How many times have you asked a question – hoping to engage others – and the only response is silence?
That can be pretty unnerving, and if you’re like me, your first impulse is to keep talking, to provide more background, to fill the dreaded empty space.
What is so hard about giving time for others to think? Most of us live in a culture that values direct, to-the-point communication, and silence is interpreted as a sign that something has gone wrong. Sometimes life feels so rushed – and time is “wasted” while people think. “Get on with it, already!”
An unfortunate by-product of my need to fill the air time is that I probably miss out on people’s great ideas. Because I don’t have the patience to allow their thoughts and ideas to percolate, I miss out on their wisdom.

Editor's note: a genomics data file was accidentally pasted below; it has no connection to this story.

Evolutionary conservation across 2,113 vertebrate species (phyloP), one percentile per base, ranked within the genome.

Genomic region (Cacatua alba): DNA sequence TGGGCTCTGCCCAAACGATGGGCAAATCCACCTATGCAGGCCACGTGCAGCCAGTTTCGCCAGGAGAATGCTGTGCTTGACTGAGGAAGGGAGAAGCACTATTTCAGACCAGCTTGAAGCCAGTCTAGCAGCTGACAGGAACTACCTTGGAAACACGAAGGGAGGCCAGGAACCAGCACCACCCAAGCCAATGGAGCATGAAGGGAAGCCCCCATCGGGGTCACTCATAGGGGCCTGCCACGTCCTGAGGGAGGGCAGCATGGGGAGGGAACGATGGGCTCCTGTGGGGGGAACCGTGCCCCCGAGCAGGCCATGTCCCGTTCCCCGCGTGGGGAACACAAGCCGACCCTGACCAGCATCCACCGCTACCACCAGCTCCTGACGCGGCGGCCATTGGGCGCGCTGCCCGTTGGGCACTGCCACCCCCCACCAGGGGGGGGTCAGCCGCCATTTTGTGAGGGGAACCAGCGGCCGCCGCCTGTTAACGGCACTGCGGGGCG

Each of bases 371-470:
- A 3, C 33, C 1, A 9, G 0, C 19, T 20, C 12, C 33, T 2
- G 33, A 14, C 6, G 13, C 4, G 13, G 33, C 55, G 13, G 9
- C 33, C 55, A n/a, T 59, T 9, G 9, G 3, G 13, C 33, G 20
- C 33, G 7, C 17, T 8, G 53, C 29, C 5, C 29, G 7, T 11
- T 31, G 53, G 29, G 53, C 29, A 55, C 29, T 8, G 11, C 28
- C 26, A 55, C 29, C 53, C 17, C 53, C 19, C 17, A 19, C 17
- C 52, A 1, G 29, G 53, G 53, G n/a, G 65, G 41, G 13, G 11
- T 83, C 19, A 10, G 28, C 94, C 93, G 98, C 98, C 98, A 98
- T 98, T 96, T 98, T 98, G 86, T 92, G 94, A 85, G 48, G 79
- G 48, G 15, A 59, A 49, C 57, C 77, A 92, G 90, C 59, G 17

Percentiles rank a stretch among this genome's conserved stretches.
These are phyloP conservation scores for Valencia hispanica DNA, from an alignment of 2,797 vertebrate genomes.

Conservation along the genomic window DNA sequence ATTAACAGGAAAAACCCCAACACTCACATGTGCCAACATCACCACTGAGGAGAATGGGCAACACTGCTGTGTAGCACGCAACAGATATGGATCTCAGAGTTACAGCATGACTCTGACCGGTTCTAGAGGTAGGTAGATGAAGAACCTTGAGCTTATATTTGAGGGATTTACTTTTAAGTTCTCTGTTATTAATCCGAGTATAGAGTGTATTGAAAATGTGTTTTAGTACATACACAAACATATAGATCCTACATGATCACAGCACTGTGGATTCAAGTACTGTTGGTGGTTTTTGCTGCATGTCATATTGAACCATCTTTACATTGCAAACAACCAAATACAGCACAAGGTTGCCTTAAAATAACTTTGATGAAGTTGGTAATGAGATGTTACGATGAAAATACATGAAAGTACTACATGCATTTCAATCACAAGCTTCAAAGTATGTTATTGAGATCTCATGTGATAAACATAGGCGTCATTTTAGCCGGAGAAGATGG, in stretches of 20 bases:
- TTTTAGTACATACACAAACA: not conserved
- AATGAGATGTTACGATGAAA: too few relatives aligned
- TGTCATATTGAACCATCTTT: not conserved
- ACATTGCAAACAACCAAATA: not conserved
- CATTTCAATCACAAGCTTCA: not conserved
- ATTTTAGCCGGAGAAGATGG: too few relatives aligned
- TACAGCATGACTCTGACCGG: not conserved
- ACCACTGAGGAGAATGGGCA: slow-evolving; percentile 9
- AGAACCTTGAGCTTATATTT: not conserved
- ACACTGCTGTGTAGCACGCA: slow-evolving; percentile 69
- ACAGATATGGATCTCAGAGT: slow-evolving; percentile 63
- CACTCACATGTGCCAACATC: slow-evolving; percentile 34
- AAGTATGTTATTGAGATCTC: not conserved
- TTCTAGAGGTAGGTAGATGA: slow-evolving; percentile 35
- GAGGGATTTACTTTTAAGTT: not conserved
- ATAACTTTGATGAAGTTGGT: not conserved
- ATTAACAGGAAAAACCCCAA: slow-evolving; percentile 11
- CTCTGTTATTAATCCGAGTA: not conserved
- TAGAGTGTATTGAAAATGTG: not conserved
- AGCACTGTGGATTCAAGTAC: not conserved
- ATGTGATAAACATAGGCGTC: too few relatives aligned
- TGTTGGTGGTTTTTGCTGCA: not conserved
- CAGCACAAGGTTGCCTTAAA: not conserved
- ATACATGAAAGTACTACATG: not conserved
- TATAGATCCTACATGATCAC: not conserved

John Barrett uses a technique in meetings that really works. Instead of tossing out a question and inviting immediate responses, he tells people to think for a minute or two first. This allows for more than gut feelings and impulsive answers to emerge.
To get the best from any type of interaction, consciously create a space for thinking deeply. Then silence will be truly golden.
“Blessed is the man who, having nothing to say, abstains from giving us wordy evidence of the fact.” George Eliot
Isn’t it time to make every conversation count? We can help.
Photo from iStockphoto.